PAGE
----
Council initiative aims to boost children’s emotional wellbeing
15 April 2019
We are training schools in the use of innovative play techniques to help support children with social, emotional or mental health difficulties.
Last year, our Schools’ Forum allocated £70,000 of funding to provide group Theraplay to children in reception classes.
At a time when NHS data has highlighted that that one in eight children aged between five and 19 have a diagnosable mental health condition in the UK, this is an approach that focuses on natural patterns of playful and healthy interactions to build and enhance attachment, engagement, self-esteem and trust in others.
Our programme, which began in November and runs until December, will initially see 23 schools take part, with staff learning these principles and the skills involved in running adult-led, structured play groups called Sunshine Circles.
Playful techniques, such as blowing feathers or cotton wool balls to each other, popping bubbles, playing clapping games and many more are based on the interaction that happens between a parent and their child in the early years. They have been proven to make children feel more secure and valued by enhancing their emotional wellbeing and social skills, helping them get along with each other better and to feel more part of the community.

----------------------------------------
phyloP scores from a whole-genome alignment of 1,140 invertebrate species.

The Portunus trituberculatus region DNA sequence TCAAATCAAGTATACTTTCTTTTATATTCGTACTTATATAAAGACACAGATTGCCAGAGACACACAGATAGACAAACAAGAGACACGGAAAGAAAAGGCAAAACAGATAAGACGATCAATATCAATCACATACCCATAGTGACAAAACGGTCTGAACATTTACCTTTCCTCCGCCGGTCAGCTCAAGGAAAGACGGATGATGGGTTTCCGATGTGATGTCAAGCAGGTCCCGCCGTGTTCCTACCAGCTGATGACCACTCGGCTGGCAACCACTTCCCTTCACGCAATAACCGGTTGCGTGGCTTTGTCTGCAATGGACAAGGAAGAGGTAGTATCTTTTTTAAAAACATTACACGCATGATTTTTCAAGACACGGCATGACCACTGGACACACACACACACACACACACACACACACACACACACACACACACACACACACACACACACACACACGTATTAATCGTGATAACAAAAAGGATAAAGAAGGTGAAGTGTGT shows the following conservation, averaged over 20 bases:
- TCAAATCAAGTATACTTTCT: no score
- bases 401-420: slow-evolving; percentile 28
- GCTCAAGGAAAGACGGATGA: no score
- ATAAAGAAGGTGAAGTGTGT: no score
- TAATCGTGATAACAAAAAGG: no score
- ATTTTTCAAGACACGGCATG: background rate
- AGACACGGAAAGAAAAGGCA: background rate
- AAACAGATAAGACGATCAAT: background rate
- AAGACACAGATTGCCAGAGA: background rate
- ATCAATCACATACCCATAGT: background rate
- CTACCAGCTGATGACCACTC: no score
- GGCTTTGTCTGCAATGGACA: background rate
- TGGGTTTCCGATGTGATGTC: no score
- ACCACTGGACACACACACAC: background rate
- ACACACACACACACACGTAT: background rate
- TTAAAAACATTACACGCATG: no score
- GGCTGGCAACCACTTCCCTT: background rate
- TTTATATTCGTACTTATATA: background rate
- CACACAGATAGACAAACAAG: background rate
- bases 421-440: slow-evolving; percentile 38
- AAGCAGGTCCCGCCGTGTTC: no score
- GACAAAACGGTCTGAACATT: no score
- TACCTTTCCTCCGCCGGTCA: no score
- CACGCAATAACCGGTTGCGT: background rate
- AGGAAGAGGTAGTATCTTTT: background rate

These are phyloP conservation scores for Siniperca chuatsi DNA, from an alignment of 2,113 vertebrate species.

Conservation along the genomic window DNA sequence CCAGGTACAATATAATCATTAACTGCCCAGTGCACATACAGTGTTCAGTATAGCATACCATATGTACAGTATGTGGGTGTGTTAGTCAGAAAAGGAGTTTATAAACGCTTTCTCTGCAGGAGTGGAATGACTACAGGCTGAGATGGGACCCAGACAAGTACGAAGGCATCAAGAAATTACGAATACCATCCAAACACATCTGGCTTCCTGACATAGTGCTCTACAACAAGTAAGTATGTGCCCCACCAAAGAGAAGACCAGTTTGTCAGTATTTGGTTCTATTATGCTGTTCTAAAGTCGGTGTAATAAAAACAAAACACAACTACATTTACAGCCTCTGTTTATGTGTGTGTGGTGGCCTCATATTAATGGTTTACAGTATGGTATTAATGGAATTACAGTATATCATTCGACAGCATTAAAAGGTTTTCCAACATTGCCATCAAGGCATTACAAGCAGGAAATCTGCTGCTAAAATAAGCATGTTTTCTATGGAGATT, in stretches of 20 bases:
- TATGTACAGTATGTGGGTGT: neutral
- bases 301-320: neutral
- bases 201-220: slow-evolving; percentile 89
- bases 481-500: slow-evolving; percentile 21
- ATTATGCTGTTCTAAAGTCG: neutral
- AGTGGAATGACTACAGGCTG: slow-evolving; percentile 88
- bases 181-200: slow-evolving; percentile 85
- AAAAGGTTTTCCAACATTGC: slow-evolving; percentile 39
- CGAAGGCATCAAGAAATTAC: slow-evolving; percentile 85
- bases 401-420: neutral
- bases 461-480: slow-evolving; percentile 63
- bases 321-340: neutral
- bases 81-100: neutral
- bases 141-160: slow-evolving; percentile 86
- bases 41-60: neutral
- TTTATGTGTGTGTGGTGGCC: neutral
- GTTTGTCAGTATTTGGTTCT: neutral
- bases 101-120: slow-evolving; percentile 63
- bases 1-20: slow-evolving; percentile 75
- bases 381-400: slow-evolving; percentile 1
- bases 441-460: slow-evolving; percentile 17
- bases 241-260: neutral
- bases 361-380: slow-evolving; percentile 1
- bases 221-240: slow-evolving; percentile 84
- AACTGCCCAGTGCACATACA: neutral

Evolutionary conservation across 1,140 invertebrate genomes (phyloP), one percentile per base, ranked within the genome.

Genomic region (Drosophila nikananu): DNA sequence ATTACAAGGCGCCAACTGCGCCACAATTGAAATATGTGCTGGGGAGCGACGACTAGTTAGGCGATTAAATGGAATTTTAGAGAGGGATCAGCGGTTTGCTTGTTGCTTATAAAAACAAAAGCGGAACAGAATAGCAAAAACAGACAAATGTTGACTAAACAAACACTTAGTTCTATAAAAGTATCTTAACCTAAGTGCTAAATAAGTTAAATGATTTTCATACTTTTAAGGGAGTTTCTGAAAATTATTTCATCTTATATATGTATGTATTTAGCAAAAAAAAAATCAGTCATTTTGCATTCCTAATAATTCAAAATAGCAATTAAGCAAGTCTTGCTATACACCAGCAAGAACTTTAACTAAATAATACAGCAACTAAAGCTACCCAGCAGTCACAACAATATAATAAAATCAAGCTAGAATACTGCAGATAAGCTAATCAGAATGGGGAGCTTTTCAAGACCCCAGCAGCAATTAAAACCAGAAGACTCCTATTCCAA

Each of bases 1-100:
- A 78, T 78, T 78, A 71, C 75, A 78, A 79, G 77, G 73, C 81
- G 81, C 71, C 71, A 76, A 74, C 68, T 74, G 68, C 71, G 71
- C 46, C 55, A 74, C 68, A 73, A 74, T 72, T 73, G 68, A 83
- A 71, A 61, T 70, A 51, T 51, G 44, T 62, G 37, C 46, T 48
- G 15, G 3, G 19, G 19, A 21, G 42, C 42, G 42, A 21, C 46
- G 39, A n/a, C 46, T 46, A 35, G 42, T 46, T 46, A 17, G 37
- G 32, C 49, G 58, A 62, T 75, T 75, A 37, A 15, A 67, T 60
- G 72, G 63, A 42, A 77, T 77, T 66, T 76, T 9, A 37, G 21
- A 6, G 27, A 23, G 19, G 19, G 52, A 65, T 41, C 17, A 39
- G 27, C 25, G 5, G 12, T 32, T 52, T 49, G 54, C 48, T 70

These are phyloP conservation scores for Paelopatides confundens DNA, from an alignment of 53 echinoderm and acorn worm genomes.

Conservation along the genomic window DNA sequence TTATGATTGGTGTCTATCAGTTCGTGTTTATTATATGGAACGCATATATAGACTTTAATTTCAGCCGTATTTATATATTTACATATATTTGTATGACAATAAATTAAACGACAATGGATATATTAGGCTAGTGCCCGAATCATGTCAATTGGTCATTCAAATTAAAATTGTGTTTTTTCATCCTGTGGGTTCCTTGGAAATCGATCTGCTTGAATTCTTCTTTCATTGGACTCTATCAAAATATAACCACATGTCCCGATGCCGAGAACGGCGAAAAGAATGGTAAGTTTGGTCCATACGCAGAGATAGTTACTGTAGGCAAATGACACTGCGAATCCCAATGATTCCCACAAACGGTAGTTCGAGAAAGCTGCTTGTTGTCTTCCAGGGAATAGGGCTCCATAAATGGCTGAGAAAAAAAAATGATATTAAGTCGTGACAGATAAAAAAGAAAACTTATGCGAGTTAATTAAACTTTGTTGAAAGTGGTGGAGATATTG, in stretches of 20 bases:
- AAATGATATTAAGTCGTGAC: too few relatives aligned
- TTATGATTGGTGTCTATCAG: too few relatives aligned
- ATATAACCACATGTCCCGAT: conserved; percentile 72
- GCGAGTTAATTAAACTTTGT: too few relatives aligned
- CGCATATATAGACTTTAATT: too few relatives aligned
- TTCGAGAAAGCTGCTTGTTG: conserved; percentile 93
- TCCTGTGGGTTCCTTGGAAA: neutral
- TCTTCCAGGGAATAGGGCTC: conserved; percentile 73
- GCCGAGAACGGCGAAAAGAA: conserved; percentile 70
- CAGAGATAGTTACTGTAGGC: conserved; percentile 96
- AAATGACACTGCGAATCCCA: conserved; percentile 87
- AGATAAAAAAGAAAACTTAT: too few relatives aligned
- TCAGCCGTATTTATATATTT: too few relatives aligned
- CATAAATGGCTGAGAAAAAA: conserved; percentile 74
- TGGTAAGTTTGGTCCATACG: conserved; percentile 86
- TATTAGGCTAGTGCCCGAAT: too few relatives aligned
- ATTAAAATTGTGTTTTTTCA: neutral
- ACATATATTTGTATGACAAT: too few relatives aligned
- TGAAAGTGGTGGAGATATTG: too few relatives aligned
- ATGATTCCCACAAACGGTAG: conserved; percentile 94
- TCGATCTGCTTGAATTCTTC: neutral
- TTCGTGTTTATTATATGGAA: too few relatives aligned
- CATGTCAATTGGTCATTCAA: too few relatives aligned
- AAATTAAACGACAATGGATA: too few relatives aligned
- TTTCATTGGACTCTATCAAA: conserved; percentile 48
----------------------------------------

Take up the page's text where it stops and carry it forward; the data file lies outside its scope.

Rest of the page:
A 2015 research study carried out in Central Bedfordshire schools showed a huge difference in relationships following an intervention by adults using activities informed and based on Theraplay.
A paper on the study – written by Sue Salisbury, who is now leading the programme to train staff and implement Sunshine Circles in schools training – reflected the views on one adult participant, who said: ‘I feel the activities have brought us a bit closer together’. A child who also took part said: ‘I think that [adult] Mrs X and I should spend more time together and I like her a little bit more now’.
Sue, who is the Head of Outreach at The Jigsaw Centre in Houghton Regis, said: “I have used Theraplay myself in classrooms and I know it works. These groups help create close, trusting relationships between children and their teachers that result in warm, supportive classroom communities. When classrooms are nurtured with play in this way children quickly become more successful social beings, more resilient, and ready to learn.”
Director of Children’s Services, Sue Harrison, said: “We want happy children living in Central Bedfordshire. Recognising the benefits of Theraplay is an example of the innovative ways in which we’re aiming to make a real difference to young people’s lives, particularly for those with social, emotional or mental health difficulties.
“We also want every child to have the best possible start in life and to do well in education, and these techniques have been shown to help young people make friends, feel happier, more secure, while improving their general behaviour, confidence and self-esteem, in order to give them every chance of being successful.”